Lipid Nanocarriers for Intracellular Delivery

Lipid Nanocarriers for Intracellular Delivery

Clara Bernard Fernandes (SVKM's NMIMS, India), Divya Suares (SVKM'S NMIMS, India) and Vivek Dhawan (SVKM'S NMIMS, India)
DOI: 10.4018/978-1-5225-4781-5.ch006

Abstract

Recent trends in drug delivery indicate a growing trend to utilize nanotechnology to target diseased tissues with minimal adverse effects. However, in such cases, the biggest challenge encountered by the formulator is the intracellular delivery of the actives. Nevertheless, pharmaceutical nanocarriers have proven to possess distinct advantages for intracellular delivery of therapeutics over conventional approaches. They are versatile in terms of engineering and provide attractive options to deliver encapsulated or conjugated cargoes to cellular targets. In this chapter, the authors discuss important aspects of lipid-based nanocarriers for intracellular drug targeting. The chapter provides insight of different pathways to internalize lipid nanocarriers and the physicochemical factors affecting the intracellular fate of nanocarriers. Further, the chapter provides details of different types of lipid-based nanocarriers that have been explored for intracellular delivery in infectious diseases as well as cancer.
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2. Mechanism Of Cellular Uptake Of Nanocarriers

It is believed that for small molecules, primary pathway for cellular entry is through passive diffusion or active transport. However, for nanomedicines the predominant route into cells is endocytosis (Kou, Sun, Zhai, & He, 2013). Endocytosis is broadly classified into phagocytosis and pinocytosis. Phagocytosis is generally associated with macrophages, monocytes and polymorphonuclear neutrophils (PMNs) while pinocytosis occurs in all cells (Wang, Byrne, Napier & DeSimone, 2011) (Figure 1).

Figure 1.

Various mechanisms of cellular uptake of nanocarriers

2.1. Phagocytosis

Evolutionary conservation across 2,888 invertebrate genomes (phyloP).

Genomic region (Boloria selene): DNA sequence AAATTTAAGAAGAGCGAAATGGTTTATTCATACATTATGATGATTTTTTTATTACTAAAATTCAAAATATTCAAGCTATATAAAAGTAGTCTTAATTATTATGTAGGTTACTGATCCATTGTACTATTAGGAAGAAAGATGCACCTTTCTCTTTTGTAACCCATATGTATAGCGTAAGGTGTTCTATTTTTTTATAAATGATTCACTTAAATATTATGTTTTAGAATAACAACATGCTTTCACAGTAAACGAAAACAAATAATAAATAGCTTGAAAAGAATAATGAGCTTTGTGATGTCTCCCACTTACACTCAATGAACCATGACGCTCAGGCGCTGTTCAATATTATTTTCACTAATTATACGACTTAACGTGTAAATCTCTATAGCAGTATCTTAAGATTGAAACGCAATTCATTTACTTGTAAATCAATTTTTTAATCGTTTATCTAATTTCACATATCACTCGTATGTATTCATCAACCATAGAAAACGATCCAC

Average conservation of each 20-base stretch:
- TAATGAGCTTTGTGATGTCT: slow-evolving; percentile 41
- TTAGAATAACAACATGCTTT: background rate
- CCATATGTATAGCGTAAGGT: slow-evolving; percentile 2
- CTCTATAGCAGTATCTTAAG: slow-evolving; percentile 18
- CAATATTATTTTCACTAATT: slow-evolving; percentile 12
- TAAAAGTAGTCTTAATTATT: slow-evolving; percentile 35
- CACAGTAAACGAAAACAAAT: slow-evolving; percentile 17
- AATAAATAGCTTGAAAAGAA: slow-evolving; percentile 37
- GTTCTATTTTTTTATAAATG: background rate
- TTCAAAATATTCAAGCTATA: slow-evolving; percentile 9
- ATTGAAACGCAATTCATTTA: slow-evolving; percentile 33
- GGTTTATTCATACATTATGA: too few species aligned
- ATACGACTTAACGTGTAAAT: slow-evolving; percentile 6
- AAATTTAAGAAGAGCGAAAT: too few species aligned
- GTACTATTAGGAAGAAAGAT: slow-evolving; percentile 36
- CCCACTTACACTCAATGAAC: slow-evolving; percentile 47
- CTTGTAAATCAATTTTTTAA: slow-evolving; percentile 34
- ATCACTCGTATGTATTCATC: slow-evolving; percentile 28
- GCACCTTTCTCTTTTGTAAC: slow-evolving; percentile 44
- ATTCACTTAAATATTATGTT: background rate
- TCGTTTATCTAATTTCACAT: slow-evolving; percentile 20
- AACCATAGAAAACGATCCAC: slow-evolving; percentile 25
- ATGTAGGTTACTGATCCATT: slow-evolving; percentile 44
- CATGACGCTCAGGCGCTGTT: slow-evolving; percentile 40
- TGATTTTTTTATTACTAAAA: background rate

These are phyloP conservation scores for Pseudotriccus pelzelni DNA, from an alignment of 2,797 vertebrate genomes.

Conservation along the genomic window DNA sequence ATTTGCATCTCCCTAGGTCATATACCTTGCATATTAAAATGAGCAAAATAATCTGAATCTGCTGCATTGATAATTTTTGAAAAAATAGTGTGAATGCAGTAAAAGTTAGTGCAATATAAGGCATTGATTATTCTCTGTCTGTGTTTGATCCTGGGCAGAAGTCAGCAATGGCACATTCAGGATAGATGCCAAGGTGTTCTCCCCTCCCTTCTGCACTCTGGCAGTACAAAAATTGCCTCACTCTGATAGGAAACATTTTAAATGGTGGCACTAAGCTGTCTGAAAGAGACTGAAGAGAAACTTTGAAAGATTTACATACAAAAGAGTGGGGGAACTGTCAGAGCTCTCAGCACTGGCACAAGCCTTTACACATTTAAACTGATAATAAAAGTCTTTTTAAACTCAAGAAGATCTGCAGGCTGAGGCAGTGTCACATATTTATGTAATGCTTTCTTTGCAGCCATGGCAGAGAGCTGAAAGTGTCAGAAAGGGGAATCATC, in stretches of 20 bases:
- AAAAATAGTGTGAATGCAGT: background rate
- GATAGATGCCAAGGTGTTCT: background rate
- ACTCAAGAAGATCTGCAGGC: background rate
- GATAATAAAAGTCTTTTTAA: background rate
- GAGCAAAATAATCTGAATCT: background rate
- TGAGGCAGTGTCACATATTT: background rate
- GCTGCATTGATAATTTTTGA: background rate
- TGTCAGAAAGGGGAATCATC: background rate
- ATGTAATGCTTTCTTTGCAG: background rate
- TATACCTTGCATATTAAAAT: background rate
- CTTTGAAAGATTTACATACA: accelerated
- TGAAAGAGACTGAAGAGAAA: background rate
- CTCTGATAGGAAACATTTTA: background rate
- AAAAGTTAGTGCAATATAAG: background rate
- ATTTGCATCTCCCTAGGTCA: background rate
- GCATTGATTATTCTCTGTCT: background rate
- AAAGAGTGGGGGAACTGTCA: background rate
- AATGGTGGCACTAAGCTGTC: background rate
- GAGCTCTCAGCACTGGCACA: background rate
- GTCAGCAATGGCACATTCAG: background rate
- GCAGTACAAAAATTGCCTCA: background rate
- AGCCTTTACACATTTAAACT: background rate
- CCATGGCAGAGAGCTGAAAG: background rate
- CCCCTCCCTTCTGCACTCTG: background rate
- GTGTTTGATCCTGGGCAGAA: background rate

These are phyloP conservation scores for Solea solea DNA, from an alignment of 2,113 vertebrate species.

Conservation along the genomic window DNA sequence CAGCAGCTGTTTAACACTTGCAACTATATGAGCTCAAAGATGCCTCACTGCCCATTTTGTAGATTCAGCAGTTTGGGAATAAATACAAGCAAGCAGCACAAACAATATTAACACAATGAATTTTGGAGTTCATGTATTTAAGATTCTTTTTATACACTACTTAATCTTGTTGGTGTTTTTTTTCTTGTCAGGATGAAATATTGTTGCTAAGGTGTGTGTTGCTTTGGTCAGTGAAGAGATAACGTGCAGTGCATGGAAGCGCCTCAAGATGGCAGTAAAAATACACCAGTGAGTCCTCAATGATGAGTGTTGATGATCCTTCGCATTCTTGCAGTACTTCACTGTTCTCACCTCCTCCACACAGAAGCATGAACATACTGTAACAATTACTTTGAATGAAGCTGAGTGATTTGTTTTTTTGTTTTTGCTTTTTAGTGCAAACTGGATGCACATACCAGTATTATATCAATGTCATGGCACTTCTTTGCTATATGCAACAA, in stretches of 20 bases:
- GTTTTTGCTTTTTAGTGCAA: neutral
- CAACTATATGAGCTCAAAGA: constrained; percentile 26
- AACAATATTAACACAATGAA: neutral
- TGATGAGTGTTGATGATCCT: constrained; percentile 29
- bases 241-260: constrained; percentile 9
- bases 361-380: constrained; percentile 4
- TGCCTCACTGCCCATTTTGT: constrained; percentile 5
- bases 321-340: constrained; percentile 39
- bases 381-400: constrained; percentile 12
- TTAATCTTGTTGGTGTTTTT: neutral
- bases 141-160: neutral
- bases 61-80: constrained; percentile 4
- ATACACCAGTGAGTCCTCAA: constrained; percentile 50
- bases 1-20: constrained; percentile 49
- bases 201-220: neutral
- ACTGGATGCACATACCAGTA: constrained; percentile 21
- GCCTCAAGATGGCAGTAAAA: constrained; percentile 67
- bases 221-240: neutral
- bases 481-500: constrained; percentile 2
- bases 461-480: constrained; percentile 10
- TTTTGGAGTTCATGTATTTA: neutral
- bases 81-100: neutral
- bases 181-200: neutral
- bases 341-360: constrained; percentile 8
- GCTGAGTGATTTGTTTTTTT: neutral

This pathway predominantly relies on recognition and internalization of larger nanocarriers and pathogens. This pathway is characterized by three stepwise related events: 1) recognition of the nanocarriers by opsonization; 2) adhesion of opsonized nanocarriers onto the cell membrane; 3) ingestion of nanocarriers by the cells. For opsonization, various blood components such as proteins (immunoglubulins IgG, IgM), complement components (C3, C4, C5), blood serum proteins (including laminin, fibronectin, etc.) and others are adsorbed onto the nanocarrier surface. Post opsonization, the particles attach to the macrophage surface through Fc receptor (FcR) or complement receptors (CR) or other receptors such as mannose/ fructose and scavenger receptors (Sahay, Alakhova, & Kabanov, 2010). This receptor-ligand interaction results in actin rearrangement and formation of a phagosome (diameter of 0.5 µm-10 mm) which internalizes the nanocarriers in macrophages through attractive forces (i.e., van der Waals, electrostatic, ionic, hydrophobic/ hydrophilic) between the cells and nanoparticles surfaces (Yameen, Choi, Vilos, Swami, Shi, & Farokhzad, 2014). Thereafter, the phagosomes fuse with lysosomes, wherein the nanocarriers are destroyed by acidification and enzymolysis in the lysosomes (Kou, Sun, Zhai, & He, 2013). Although phagocytosis is a deterrent for site-specific targeting of intravenously administered nanocarriers, it has been exploited for targeting macrophages related infections e.g. liposomal and lipidic amphotericin B products (Ambisome, Abelcet and Amphocil) (Duncan & Richardson, 2012).

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